• On the issue of the Government stocking up on arms and military weaponry, PM Prayut said it is necessary to buy weapons that can be used efficiently.

“As for graft allegations, go find evidence and sue. Several committees were set up to oversee purchases.”

• Future Forward Party secretary-general, Piyabutr Saengkanokkul, said that the party upholds the royal institution as much as anyone else, fending off some accusations that FFP have been undermining the constitutional monarchy.

“It is wrong to accuse those who hold different views of being disloyal to the country.”

But the PM finally ran out of patience late in the evening when the leader of Seri Ruam Thai Party, questioned his qualifications for the office of premier.

Prayut walked out of the house, forcing a 10 minute break.

Day Two in the first sitting of the parliament today.

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Bangkok

Royalists rally at US Embassy, call on Americans to stop “interfering” with Thai politics

Caitlin Ashworth

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Royalists rally at US Embassy, call on Americans to stop “interfering” with Thai politics | The Thaiger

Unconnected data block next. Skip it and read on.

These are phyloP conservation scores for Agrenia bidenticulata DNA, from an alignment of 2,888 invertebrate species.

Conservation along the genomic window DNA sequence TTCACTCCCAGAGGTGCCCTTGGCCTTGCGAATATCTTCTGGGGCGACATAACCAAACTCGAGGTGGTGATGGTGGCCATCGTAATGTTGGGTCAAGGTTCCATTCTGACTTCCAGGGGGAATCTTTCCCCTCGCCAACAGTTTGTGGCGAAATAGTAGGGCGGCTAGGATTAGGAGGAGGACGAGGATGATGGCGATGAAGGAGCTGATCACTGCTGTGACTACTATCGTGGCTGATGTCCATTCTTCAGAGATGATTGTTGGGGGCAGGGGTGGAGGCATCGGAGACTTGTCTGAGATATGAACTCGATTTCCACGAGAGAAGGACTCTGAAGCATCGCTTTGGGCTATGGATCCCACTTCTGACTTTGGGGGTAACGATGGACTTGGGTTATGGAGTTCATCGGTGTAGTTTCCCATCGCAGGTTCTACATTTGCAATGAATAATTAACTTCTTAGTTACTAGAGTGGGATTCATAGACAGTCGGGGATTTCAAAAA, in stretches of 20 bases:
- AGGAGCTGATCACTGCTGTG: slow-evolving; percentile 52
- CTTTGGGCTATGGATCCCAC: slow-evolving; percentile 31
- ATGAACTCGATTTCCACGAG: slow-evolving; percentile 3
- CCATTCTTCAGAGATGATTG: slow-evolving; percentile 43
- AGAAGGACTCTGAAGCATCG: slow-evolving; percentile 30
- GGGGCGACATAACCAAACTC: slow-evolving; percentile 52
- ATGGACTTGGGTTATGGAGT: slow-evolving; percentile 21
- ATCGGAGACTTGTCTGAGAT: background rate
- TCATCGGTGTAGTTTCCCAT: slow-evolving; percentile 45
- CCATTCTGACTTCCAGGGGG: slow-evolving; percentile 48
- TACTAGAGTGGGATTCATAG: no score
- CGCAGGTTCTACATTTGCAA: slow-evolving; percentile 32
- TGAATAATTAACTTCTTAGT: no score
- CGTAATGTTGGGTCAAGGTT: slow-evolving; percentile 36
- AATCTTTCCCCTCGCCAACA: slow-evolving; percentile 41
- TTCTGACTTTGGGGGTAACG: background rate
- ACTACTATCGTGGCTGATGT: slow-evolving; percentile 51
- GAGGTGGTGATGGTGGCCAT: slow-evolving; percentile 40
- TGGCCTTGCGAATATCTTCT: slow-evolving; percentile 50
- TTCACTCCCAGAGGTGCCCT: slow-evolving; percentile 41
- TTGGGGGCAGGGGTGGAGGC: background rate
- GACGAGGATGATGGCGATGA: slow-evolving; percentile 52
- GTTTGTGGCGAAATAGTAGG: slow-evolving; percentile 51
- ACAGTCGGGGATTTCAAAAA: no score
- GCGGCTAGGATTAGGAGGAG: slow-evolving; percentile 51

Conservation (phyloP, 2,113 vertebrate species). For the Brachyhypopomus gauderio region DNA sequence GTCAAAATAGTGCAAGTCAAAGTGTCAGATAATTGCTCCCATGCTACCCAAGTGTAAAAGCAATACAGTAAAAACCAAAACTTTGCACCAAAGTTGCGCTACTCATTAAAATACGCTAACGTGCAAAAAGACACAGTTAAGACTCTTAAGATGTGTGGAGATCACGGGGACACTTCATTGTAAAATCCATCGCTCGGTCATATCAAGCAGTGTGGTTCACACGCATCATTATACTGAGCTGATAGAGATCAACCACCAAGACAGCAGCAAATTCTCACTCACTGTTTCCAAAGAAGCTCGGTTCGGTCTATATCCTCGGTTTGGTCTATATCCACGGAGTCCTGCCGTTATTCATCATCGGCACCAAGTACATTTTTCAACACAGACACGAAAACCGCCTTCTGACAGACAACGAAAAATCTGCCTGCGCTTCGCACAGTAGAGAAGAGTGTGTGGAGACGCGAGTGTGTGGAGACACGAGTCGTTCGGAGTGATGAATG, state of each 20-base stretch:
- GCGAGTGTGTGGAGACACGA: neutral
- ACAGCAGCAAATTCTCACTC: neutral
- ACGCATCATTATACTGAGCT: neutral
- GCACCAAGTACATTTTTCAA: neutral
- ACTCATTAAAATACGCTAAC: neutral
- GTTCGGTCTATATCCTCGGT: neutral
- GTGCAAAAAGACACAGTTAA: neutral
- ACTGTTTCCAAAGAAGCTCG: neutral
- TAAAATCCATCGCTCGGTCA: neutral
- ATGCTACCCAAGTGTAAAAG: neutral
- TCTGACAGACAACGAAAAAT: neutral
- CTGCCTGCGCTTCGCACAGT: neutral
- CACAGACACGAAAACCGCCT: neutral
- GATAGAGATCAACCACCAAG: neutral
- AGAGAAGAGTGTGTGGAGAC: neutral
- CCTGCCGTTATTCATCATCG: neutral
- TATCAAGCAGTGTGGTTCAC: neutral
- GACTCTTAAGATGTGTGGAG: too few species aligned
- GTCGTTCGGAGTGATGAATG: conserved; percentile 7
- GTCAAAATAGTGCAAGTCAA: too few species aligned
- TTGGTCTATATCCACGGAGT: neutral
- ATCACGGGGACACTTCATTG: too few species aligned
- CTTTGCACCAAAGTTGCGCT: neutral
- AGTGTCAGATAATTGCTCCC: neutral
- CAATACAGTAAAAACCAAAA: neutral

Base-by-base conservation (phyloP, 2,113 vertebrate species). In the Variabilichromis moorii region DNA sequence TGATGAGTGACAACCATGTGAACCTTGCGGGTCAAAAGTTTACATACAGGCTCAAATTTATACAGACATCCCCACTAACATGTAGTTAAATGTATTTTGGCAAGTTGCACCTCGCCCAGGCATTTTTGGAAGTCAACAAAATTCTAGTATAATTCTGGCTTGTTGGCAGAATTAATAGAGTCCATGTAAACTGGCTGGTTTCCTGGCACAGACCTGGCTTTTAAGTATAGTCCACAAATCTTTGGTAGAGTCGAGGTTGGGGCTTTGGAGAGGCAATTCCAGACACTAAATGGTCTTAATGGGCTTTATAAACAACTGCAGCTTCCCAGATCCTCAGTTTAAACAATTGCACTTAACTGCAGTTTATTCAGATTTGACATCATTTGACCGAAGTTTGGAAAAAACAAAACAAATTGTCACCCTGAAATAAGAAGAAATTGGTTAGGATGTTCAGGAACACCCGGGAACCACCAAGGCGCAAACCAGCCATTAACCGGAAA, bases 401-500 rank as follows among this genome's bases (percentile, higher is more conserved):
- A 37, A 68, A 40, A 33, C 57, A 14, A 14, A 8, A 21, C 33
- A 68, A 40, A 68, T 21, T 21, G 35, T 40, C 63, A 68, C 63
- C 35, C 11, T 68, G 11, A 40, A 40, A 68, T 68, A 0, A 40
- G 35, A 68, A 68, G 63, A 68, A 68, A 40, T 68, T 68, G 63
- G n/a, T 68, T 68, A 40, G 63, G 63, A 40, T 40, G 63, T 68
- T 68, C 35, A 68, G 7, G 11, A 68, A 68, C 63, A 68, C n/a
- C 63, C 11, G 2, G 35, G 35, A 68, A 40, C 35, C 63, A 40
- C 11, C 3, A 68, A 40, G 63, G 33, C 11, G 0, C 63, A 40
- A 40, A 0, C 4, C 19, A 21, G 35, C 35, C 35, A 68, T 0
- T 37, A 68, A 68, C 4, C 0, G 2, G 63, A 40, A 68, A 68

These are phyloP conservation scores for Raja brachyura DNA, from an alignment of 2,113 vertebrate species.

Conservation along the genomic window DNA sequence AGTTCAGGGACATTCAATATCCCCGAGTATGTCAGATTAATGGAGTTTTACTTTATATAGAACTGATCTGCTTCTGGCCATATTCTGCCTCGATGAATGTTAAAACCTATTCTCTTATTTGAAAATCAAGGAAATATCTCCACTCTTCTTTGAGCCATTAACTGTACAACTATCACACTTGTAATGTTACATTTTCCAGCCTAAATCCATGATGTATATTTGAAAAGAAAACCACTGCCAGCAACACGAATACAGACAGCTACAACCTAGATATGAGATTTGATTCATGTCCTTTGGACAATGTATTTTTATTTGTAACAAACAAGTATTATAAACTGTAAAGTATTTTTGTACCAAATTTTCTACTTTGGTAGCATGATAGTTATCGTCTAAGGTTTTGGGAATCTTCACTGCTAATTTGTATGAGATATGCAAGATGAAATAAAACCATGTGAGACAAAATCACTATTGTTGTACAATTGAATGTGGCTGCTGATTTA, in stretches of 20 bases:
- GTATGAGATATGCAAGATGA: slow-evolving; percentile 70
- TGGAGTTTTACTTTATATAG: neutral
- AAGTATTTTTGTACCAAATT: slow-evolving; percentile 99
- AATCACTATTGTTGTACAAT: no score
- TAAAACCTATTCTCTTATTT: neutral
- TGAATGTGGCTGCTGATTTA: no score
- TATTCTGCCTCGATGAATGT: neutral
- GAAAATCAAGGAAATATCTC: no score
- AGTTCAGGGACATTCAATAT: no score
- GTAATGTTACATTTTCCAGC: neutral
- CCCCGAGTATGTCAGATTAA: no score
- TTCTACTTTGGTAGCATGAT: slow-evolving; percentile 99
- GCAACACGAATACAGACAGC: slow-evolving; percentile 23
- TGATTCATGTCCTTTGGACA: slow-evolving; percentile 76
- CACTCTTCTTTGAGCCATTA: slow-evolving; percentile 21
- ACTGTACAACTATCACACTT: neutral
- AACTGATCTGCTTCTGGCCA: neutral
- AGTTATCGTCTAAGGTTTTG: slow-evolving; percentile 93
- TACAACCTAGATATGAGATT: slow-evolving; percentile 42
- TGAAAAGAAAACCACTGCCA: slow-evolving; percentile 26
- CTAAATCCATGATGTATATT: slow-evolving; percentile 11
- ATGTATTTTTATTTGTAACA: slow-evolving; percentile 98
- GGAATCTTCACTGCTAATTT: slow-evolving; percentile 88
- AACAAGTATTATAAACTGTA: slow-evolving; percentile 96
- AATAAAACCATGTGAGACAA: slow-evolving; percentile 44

PHOTO: Twitter: @justin_th_th

Royalists gathered this morning at the United States Embassy in Bangkok and called on Americans to stop a so-called “hybrid war,” implying that the US government is interfering with Thailand politics during a time of ongoing pro-democracy protests.

Dressed in yellow, the colour symbolising the Thai Monarch, the protesters held signs calling on an end to an alleged hybrid war. Some waved the Thailand national flag and some held up photos of the Royal family. One sign read “Stop hybrid war. Please return peace to the world.”

A large sign was directed at Ambassador Michael George DeSombre, who also served on the board Hong Kong forum which, according to the US government, “seeks to promote the exchange of ideas between scholars and policymakers worldwide and to foster communication between the US and China.”

The sign read “Mr. DeSombre! Your job in Hong Kong was good, but it doesn’t work for Thailand.”

Former singer and member of the Thai Pakdee royalist group, Hurethai Muangboonsri, led the rally and accused the US government of creating divide in Thailand, without providing any details or evidence.

“Don’t make Thais fight among each other or our nation will collapse. Remember that! Stop the conflict and stop the interference. This is Thailand, not Hong Kong.”